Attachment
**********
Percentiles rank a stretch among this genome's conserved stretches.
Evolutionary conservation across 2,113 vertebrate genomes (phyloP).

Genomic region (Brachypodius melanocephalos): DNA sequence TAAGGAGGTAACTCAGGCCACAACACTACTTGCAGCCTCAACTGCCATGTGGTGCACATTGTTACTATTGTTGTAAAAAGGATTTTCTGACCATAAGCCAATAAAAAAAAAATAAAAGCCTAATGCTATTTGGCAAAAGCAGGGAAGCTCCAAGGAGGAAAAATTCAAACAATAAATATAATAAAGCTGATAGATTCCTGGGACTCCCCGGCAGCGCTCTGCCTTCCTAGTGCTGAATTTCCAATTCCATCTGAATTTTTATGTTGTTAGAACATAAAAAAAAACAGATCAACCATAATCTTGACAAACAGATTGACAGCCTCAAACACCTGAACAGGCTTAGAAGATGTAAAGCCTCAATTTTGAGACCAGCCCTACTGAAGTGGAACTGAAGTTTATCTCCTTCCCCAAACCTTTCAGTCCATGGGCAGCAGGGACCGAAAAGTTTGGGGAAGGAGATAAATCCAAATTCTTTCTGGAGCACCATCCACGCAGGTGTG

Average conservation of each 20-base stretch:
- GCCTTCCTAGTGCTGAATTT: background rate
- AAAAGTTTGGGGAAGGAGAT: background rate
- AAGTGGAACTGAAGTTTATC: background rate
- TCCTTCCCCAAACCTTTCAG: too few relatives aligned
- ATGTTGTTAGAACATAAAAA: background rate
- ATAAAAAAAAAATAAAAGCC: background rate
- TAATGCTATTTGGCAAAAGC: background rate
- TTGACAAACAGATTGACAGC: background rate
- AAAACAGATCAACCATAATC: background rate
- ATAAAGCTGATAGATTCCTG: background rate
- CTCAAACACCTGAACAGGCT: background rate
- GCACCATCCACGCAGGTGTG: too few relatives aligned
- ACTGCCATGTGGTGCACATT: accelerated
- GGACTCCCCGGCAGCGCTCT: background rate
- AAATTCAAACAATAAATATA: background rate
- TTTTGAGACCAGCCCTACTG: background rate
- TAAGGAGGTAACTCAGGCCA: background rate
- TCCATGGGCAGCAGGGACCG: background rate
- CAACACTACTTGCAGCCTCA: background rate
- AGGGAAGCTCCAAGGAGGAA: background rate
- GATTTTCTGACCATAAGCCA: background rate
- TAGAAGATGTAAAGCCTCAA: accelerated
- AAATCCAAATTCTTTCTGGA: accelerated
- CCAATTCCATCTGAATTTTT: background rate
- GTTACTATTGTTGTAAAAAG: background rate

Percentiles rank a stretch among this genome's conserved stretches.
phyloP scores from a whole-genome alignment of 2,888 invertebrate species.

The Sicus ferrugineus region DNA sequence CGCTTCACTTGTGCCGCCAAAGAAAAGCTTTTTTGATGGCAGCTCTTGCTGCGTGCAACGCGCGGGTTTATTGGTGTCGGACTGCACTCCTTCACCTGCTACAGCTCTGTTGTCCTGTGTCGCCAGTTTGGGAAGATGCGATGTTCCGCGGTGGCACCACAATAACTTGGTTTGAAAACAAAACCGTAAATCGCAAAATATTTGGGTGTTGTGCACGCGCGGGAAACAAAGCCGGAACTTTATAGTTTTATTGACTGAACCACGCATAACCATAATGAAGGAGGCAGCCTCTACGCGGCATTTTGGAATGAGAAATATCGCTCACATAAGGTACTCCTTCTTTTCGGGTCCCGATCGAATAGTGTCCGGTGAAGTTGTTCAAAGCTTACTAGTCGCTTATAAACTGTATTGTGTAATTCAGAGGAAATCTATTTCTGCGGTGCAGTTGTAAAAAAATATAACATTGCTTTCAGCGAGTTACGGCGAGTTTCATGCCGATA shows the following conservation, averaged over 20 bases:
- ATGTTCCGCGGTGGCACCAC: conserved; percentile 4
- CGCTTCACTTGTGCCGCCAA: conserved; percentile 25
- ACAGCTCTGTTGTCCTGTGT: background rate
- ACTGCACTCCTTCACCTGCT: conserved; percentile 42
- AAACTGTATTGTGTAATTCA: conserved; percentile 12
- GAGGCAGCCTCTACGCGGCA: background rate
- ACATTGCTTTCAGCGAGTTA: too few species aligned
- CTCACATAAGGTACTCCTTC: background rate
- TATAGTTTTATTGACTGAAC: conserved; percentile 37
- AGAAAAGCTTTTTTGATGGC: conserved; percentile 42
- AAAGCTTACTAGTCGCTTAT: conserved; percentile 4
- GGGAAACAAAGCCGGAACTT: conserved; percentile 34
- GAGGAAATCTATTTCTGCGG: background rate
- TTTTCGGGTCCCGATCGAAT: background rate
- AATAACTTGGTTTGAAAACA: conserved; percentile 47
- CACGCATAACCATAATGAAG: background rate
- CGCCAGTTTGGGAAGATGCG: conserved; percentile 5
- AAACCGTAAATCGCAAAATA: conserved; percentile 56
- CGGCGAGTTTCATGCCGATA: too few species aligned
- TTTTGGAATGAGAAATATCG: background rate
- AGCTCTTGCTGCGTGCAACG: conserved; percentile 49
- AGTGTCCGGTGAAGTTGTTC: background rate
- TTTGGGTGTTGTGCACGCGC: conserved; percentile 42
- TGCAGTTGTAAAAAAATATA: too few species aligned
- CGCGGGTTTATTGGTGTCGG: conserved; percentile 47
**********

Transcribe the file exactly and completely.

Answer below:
Percentiles rank a stretch among this genome's conserved stretches.
Evolutionary conservation across 2,113 vertebrate genomes (phyloP).

Genomic region (Brachypodius melanocephalos): DNA sequence TAAGGAGGTAACTCAGGCCACAACACTACTTGCAGCCTCAACTGCCATGTGGTGCACATTGTTACTATTGTTGTAAAAAGGATTTTCTGACCATAAGCCAATAAAAAAAAAATAAAAGCCTAATGCTATTTGGCAAAAGCAGGGAAGCTCCAAGGAGGAAAAATTCAAACAATAAATATAATAAAGCTGATAGATTCCTGGGACTCCCCGGCAGCGCTCTGCCTTCCTAGTGCTGAATTTCCAATTCCATCTGAATTTTTATGTTGTTAGAACATAAAAAAAAACAGATCAACCATAATCTTGACAAACAGATTGACAGCCTCAAACACCTGAACAGGCTTAGAAGATGTAAAGCCTCAATTTTGAGACCAGCCCTACTGAAGTGGAACTGAAGTTTATCTCCTTCCCCAAACCTTTCAGTCCATGGGCAGCAGGGACCGAAAAGTTTGGGGAAGGAGATAAATCCAAATTCTTTCTGGAGCACCATCCACGCAGGTGTG

Average conservation of each 20-base stretch:
- GCCTTCCTAGTGCTGAATTT: background rate
- AAAAGTTTGGGGAAGGAGAT: background rate
- AAGTGGAACTGAAGTTTATC: background rate
- TCCTTCCCCAAACCTTTCAG: too few relatives aligned
- ATGTTGTTAGAACATAAAAA: background rate
- ATAAAAAAAAAATAAAAGCC: background rate
- TAATGCTATTTGGCAAAAGC: background rate
- TTGACAAACAGATTGACAGC: background rate
- AAAACAGATCAACCATAATC: background rate
- ATAAAGCTGATAGATTCCTG: background rate
- CTCAAACACCTGAACAGGCT: background rate
- GCACCATCCACGCAGGTGTG: too few relatives aligned
- ACTGCCATGTGGTGCACATT: accelerated
- GGACTCCCCGGCAGCGCTCT: background rate
- AAATTCAAACAATAAATATA: background rate
- TTTTGAGACCAGCCCTACTG: background rate
- TAAGGAGGTAACTCAGGCCA: background rate
- TCCATGGGCAGCAGGGACCG: background rate
- CAACACTACTTGCAGCCTCA: background rate
- AGGGAAGCTCCAAGGAGGAA: background rate
- GATTTTCTGACCATAAGCCA: background rate
- TAGAAGATGTAAAGCCTCAA: accelerated
- AAATCCAAATTCTTTCTGGA: accelerated
- CCAATTCCATCTGAATTTTT: background rate
- GTTACTATTGTTGTAAAAAG: background rate

Percentiles rank a stretch among this genome's conserved stretches.
phyloP scores from a whole-genome alignment of 2,888 invertebrate species.

The Sicus ferrugineus region DNA sequence CGCTTCACTTGTGCCGCCAAAGAAAAGCTTTTTTGATGGCAGCTCTTGCTGCGTGCAACGCGCGGGTTTATTGGTGTCGGACTGCACTCCTTCACCTGCTACAGCTCTGTTGTCCTGTGTCGCCAGTTTGGGAAGATGCGATGTTCCGCGGTGGCACCACAATAACTTGGTTTGAAAACAAAACCGTAAATCGCAAAATATTTGGGTGTTGTGCACGCGCGGGAAACAAAGCCGGAACTTTATAGTTTTATTGACTGAACCACGCATAACCATAATGAAGGAGGCAGCCTCTACGCGGCATTTTGGAATGAGAAATATCGCTCACATAAGGTACTCCTTCTTTTCGGGTCCCGATCGAATAGTGTCCGGTGAAGTTGTTCAAAGCTTACTAGTCGCTTATAAACTGTATTGTGTAATTCAGAGGAAATCTATTTCTGCGGTGCAGTTGTAAAAAAATATAACATTGCTTTCAGCGAGTTACGGCGAGTTTCATGCCGATA shows the following conservation, averaged over 20 bases:
- ATGTTCCGCGGTGGCACCAC: conserved; percentile 4
- CGCTTCACTTGTGCCGCCAA: conserved; percentile 25
- ACAGCTCTGTTGTCCTGTGT: background rate
- ACTGCACTCCTTCACCTGCT: conserved; percentile 42
- AAACTGTATTGTGTAATTCA: conserved; percentile 12
- GAGGCAGCCTCTACGCGGCA: background rate
- ACATTGCTTTCAGCGAGTTA: too few species aligned
- CTCACATAAGGTACTCCTTC: background rate
- TATAGTTTTATTGACTGAAC: conserved; percentile 37
- AGAAAAGCTTTTTTGATGGC: conserved; percentile 42
- AAAGCTTACTAGTCGCTTAT: conserved; percentile 4
- GGGAAACAAAGCCGGAACTT: conserved; percentile 34
- GAGGAAATCTATTTCTGCGG: background rate
- TTTTCGGGTCCCGATCGAAT: background rate
- AATAACTTGGTTTGAAAACA: conserved; percentile 47
- CACGCATAACCATAATGAAG: background rate
- CGCCAGTTTGGGAAGATGCG: conserved; percentile 5
- AAACCGTAAATCGCAAAATA: conserved; percentile 56
- CGGCGAGTTTCATGCCGATA: too few species aligned
- TTTTGGAATGAGAAATATCG: background rate
- AGCTCTTGCTGCGTGCAACG: conserved; percentile 49
- AGTGTCCGGTGAAGTTGTTC: background rate
- TTTGGGTGTTGTGCACGCGC: conserved; percentile 42
- TGCAGTTGTAAAAAAATATA: too few species aligned
- CGCGGGTTTATTGGTGTCGG: conserved; percentile 47